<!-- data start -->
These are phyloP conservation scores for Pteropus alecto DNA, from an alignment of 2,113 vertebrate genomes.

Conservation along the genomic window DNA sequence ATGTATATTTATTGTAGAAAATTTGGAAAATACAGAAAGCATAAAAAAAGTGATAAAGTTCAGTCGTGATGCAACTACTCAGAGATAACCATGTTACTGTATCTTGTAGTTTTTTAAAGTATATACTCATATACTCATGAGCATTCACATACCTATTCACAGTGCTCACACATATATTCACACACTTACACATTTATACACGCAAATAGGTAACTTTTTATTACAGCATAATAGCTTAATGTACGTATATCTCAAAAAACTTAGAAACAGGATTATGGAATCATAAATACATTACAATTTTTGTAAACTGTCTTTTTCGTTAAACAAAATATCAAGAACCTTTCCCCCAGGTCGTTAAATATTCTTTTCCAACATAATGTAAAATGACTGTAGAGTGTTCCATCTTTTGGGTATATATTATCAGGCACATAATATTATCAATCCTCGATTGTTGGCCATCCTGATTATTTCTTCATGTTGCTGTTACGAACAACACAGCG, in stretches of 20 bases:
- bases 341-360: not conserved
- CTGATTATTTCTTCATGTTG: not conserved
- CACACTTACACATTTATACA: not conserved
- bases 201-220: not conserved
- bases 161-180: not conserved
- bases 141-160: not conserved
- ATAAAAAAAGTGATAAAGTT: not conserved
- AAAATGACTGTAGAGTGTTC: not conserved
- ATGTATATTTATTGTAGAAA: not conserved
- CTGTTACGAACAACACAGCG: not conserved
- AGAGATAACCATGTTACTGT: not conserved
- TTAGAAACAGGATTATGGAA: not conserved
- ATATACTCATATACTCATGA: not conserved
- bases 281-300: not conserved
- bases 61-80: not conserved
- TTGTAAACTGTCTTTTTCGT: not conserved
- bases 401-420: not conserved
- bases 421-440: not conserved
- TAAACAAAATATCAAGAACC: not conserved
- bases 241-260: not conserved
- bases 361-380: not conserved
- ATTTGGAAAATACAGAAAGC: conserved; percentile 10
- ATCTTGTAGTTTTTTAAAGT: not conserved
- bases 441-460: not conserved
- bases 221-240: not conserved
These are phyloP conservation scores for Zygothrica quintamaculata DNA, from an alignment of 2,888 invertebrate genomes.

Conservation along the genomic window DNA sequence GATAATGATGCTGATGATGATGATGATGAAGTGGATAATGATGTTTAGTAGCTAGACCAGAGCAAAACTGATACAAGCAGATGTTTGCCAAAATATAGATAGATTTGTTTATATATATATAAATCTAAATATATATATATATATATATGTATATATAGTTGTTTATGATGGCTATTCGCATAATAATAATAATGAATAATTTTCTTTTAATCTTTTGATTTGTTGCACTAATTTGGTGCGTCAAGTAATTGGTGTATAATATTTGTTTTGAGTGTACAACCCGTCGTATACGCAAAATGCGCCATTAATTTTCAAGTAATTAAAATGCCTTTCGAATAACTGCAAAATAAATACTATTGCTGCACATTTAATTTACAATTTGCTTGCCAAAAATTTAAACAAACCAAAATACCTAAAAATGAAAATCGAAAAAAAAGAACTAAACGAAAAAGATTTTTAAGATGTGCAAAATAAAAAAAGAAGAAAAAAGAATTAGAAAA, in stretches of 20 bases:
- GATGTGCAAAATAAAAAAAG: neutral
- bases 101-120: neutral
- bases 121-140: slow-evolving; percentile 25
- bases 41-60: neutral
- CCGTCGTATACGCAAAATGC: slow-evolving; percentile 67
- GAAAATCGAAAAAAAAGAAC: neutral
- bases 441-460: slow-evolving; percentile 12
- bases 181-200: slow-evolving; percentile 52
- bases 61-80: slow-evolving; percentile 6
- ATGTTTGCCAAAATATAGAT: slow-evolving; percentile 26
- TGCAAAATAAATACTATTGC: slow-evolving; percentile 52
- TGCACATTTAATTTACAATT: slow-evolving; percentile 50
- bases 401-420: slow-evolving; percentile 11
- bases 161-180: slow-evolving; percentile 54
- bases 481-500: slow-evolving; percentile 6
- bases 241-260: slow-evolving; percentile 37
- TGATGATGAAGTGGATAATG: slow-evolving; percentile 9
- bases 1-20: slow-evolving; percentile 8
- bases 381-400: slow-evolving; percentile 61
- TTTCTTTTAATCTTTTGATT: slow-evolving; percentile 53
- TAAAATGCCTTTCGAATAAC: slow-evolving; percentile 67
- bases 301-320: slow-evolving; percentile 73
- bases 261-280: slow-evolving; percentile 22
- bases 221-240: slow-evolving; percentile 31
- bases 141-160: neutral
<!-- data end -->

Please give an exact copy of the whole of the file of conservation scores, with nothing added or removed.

These are phyloP conservation scores for Pteropus alecto DNA, from an alignment of 2,113 vertebrate genomes.

Conservation along the genomic window DNA sequence ATGTATATTTATTGTAGAAAATTTGGAAAATACAGAAAGCATAAAAAAAGTGATAAAGTTCAGTCGTGATGCAACTACTCAGAGATAACCATGTTACTGTATCTTGTAGTTTTTTAAAGTATATACTCATATACTCATGAGCATTCACATACCTATTCACAGTGCTCACACATATATTCACACACTTACACATTTATACACGCAAATAGGTAACTTTTTATTACAGCATAATAGCTTAATGTACGTATATCTCAAAAAACTTAGAAACAGGATTATGGAATCATAAATACATTACAATTTTTGTAAACTGTCTTTTTCGTTAAACAAAATATCAAGAACCTTTCCCCCAGGTCGTTAAATATTCTTTTCCAACATAATGTAAAATGACTGTAGAGTGTTCCATCTTTTGGGTATATATTATCAGGCACATAATATTATCAATCCTCGATTGTTGGCCATCCTGATTATTTCTTCATGTTGCTGTTACGAACAACACAGCG, in stretches of 20 bases:
- bases 341-360: not conserved
- CTGATTATTTCTTCATGTTG: not conserved
- CACACTTACACATTTATACA: not conserved
- bases 201-220: not conserved
- bases 161-180: not conserved
- bases 141-160: not conserved
- ATAAAAAAAGTGATAAAGTT: not conserved
- AAAATGACTGTAGAGTGTTC: not conserved
- ATGTATATTTATTGTAGAAA: not conserved
- CTGTTACGAACAACACAGCG: not conserved
- AGAGATAACCATGTTACTGT: not conserved
- TTAGAAACAGGATTATGGAA: not conserved
- ATATACTCATATACTCATGA: not conserved
- bases 281-300: not conserved
- bases 61-80: not conserved
- TTGTAAACTGTCTTTTTCGT: not conserved
- bases 401-420: not conserved
- bases 421-440: not conserved
- TAAACAAAATATCAAGAACC: not conserved
- bases 241-260: not conserved
- bases 361-380: not conserved
- ATTTGGAAAATACAGAAAGC: conserved; percentile 10
- ATCTTGTAGTTTTTTAAAGT: not conserved
- bases 441-460: not conserved
- bases 221-240: not conserved
These are phyloP conservation scores for Zygothrica quintamaculata DNA, from an alignment of 2,888 invertebrate genomes.

Conservation along the genomic window DNA sequence GATAATGATGCTGATGATGATGATGATGAAGTGGATAATGATGTTTAGTAGCTAGACCAGAGCAAAACTGATACAAGCAGATGTTTGCCAAAATATAGATAGATTTGTTTATATATATATAAATCTAAATATATATATATATATATATGTATATATAGTTGTTTATGATGGCTATTCGCATAATAATAATAATGAATAATTTTCTTTTAATCTTTTGATTTGTTGCACTAATTTGGTGCGTCAAGTAATTGGTGTATAATATTTGTTTTGAGTGTACAACCCGTCGTATACGCAAAATGCGCCATTAATTTTCAAGTAATTAAAATGCCTTTCGAATAACTGCAAAATAAATACTATTGCTGCACATTTAATTTACAATTTGCTTGCCAAAAATTTAAACAAACCAAAATACCTAAAAATGAAAATCGAAAAAAAAGAACTAAACGAAAAAGATTTTTAAGATGTGCAAAATAAAAAAAGAAGAAAAAAGAATTAGAAAA, in stretches of 20 bases:
- GATGTGCAAAATAAAAAAAG: neutral
- bases 101-120: neutral
- bases 121-140: slow-evolving; percentile 25
- bases 41-60: neutral
- CCGTCGTATACGCAAAATGC: slow-evolving; percentile 67
- GAAAATCGAAAAAAAAGAAC: neutral
- bases 441-460: slow-evolving; percentile 12
- bases 181-200: slow-evolving; percentile 52
- bases 61-80: slow-evolving; percentile 6
- ATGTTTGCCAAAATATAGAT: slow-evolving; percentile 26
- TGCAAAATAAATACTATTGC: slow-evolving; percentile 52
- TGCACATTTAATTTACAATT: slow-evolving; percentile 50
- bases 401-420: slow-evolving; percentile 11
- bases 161-180: slow-evolving; percentile 54
- bases 481-500: slow-evolving; percentile 6
- bases 241-260: slow-evolving; percentile 37
- TGATGATGAAGTGGATAATG: slow-evolving; percentile 9
- bases 1-20: slow-evolving; percentile 8
- bases 381-400: slow-evolving; percentile 61
- TTTCTTTTAATCTTTTGATT: slow-evolving; percentile 53
- TAAAATGCCTTTCGAATAAC: slow-evolving; percentile 67
- bases 301-320: slow-evolving; percentile 73
- bases 261-280: slow-evolving; percentile 22
- bases 221-240: slow-evolving; percentile 31
- bases 141-160: neutral